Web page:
Now, do you know what ableism is? I didn't know until about three years ago. It is the oppression of disabled folks. On the lines of sexism, transphobia, homophobia etc. Even if I didn't always know it has a name, I have experienced ableism a lot throughout my life. 

Ableism exist at the cultural, social, institutional and everyday level. It is very pervasive and it essentially says that disabled lives have less value. Ableism is a ramp missing in a shop, it is a school refusing to put in place a reasonable adjustment, it is a driver refusing to take me on a bus because of my wheelchair. Yes, it happens.
Ableism exists in academia, also. There is a guy, whose name is Peter Singer. He teaches at Princeton, even though I am deliberately avoiding to call him Professor. He said that it is ok to kill disabled children because supposedly they can't fully enjoy life and they spoil their parents’ life. Also, he recently said that it is okay to rape disabled people because they supposedly cannot understand what consent is. 
And, in case you are wondering, yes, he's still teaching at Princeton. 
People who don't have a clue about disability constantly get to speak on behalf of disabled people. Disabled people lives should NOT be object of debate but they still are in 2017. 
On the other hand, disability studies is a discipline that is not yet very much known. We'll get there at last. 
Actually, I think I know why we are still so backward about disability rights. Disabled people are shut in institutions in the majority of the world and, you know, it is not easy to go and protest in the streets from behind the fences of an institution. 

Anyway, now after ruining my good mood by thinking about Singer I really need to quote the father of the disability rights movement, the first not self-sufficient guy to get to the university of Berkeley in the United States, Ed Roberts. He got polio when he was 14 and he had to fight just to go to university. And when he was still in the hospital bed he overheard a doctor tell his mother, "You should hope he dies, because if he lives, he'll be no more than a vegetable for the rest of his life.” Roberts later said, " So I decided to be an artichoke – a little prickly on the outside but with a big heart on the inside. You know, the vegetables of the world are uniting, and we're not going away!"

Now, you may have noticed in your Facebook timeline that this is Autism Awareness Month. I will just say a couple of words. The most well known organization that promotes awareness for autism is called Autism speaks. Their slogan is "Ligh1t It Up Blue” and people are following the advice by uploading blue images.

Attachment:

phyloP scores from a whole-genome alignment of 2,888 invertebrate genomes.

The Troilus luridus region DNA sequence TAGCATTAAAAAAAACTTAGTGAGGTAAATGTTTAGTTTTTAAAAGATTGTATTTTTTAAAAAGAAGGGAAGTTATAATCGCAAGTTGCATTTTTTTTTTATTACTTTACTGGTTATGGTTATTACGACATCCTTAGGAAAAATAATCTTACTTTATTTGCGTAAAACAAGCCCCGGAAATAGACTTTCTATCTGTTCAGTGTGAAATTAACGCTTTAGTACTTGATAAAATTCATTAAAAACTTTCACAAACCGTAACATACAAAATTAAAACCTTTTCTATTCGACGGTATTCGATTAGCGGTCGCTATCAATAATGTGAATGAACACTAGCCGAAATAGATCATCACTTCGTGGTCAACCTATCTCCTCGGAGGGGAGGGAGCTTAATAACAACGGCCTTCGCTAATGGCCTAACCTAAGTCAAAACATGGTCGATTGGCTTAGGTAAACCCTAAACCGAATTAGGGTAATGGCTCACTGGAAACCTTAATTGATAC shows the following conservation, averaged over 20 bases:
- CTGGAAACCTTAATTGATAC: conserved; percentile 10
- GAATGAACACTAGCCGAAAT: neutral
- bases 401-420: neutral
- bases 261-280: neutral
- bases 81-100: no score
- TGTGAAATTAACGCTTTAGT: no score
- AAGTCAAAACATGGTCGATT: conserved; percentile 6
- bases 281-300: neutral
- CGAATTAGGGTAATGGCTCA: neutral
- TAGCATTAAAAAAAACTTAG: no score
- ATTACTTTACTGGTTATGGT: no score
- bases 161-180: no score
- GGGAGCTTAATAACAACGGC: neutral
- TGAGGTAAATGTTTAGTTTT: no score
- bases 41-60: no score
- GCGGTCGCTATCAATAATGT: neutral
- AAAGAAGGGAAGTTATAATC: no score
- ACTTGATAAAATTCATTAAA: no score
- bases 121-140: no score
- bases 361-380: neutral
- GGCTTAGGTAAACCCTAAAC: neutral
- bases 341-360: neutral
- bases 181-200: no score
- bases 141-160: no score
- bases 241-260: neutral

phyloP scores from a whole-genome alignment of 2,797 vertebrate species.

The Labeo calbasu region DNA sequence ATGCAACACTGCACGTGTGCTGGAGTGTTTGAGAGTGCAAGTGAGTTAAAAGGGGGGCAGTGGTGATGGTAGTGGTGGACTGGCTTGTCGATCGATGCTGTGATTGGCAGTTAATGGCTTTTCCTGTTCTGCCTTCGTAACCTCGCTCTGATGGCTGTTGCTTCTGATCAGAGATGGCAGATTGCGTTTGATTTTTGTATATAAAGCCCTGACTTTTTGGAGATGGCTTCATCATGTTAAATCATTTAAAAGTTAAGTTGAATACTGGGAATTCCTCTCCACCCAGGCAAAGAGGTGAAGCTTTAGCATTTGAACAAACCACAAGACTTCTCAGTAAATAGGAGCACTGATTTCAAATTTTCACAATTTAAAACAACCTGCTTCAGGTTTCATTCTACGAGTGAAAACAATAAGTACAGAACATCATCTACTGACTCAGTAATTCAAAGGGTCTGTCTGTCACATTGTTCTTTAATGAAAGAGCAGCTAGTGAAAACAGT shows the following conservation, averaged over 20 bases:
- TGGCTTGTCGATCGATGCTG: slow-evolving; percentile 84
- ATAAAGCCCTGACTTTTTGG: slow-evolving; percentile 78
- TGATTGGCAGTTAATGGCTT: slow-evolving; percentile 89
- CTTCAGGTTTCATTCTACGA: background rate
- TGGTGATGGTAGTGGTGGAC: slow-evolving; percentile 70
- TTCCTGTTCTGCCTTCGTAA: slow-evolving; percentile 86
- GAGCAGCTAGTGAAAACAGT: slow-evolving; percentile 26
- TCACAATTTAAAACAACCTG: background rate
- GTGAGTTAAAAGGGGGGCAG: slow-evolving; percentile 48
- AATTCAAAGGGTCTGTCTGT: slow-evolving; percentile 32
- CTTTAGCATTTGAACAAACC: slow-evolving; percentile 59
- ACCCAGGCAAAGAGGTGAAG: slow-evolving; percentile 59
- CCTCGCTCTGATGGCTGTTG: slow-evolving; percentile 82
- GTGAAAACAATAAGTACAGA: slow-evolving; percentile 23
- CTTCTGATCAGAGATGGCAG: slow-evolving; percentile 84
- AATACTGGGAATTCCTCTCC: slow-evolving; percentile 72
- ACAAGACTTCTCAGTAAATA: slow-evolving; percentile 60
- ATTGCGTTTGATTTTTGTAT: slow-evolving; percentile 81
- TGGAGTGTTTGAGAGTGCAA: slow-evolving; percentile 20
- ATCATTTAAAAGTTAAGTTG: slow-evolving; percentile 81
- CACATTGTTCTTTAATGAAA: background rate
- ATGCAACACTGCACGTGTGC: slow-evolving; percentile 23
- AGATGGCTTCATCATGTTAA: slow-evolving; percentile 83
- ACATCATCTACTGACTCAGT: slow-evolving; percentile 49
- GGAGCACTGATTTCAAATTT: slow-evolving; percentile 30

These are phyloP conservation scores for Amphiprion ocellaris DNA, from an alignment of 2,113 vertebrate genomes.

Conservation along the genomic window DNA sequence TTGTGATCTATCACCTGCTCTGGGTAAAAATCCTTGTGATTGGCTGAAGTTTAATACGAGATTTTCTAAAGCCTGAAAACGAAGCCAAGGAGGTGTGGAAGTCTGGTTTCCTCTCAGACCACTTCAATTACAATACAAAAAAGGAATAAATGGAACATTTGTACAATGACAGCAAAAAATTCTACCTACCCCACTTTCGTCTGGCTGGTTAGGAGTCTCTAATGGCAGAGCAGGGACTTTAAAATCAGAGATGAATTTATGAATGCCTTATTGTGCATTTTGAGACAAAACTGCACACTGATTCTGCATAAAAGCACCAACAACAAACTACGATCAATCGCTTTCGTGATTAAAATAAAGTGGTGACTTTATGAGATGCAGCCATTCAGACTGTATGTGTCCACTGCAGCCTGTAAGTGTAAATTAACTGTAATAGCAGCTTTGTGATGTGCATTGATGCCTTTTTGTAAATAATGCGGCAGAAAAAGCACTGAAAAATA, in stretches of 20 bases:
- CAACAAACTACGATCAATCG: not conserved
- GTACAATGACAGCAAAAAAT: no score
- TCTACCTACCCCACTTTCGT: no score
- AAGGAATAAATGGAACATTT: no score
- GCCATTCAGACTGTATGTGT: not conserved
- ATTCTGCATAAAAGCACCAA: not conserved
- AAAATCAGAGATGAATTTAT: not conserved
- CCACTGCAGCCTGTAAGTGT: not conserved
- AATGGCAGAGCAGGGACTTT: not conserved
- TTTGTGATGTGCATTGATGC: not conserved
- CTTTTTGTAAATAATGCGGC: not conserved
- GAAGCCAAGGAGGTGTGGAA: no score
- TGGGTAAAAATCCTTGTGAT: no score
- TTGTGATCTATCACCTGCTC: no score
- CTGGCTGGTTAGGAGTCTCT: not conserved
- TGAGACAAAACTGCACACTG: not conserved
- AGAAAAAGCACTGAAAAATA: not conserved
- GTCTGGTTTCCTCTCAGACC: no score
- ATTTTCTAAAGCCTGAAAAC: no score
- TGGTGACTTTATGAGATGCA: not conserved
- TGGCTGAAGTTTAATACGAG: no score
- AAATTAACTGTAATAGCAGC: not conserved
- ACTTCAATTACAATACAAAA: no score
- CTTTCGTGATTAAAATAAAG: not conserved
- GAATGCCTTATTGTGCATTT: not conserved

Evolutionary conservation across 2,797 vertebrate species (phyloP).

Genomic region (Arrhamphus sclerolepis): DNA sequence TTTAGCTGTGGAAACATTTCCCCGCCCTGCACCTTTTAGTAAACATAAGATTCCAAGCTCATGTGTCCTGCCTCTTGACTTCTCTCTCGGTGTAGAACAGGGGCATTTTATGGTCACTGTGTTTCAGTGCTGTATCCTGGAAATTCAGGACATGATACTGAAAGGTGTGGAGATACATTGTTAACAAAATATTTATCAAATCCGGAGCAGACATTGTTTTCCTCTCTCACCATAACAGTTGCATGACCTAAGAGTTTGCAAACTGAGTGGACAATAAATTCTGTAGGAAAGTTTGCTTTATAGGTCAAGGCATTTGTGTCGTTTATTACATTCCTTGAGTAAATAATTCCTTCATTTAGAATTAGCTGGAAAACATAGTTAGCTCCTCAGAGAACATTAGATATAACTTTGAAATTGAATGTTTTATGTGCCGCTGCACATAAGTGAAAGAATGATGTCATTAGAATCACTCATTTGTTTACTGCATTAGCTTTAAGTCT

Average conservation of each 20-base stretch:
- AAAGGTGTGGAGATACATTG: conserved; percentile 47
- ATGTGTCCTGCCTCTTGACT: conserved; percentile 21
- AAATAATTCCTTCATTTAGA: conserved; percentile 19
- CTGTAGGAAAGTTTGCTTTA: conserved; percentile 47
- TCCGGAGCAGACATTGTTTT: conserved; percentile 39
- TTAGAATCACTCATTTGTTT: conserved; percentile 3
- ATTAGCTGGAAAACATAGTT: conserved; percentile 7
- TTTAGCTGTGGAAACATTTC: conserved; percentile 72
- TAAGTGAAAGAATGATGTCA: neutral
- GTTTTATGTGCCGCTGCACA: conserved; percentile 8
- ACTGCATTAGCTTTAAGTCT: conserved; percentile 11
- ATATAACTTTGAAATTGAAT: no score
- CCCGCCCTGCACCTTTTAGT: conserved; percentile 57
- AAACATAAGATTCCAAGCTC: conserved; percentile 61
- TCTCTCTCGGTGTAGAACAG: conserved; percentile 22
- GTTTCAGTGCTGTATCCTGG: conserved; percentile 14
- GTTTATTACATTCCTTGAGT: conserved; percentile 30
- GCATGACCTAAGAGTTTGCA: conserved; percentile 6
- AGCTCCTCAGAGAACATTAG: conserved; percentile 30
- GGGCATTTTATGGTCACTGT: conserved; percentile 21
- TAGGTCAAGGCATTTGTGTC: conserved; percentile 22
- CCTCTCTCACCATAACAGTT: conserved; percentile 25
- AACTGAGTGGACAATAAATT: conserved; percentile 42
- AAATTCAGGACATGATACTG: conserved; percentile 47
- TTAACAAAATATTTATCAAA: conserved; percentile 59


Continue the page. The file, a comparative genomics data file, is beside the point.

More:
The problem is that the organization has been founded by parents of autistic people. There is not a single autistic person among their executives. Only the 4% of the money they raise is directed to services to families. Autism speaks’s proposed aim is to find a cure for autism, which is something the overwhelming majority of autistic people do not want because one, it is not possible to cure autism and two, autism is an inherent part of the person and erasing it would mean erasing the autistic person. 
So, beware of organizations for a minority group which have not representatives of that minority group. Beware of professionals who argue they know better than disabled folks themselves. 

So, to sum up all this blabbering. 
Disability rights are social justice issues.
Let disabled people speak.
Let’s question patronizing attitudes in the media.

We could say that ableism is the root oppression of all, because it has existed for such a long time and it intersects other forms of oppression. Ableism could potentially affect everybody because we could become disabled anytime, and anyway we all age – unless we die young, which would be very unfortunate. So you'd better start picking your own vegetable.
Thanks for listening!


Image description: Elena staring at her mobile looking concentrated. She has brown hair with a lilac hue. She is wearing a grey sweatshirt and she is lying down on her electric wheelchair. In the background there is a beige sofa and a bookcase.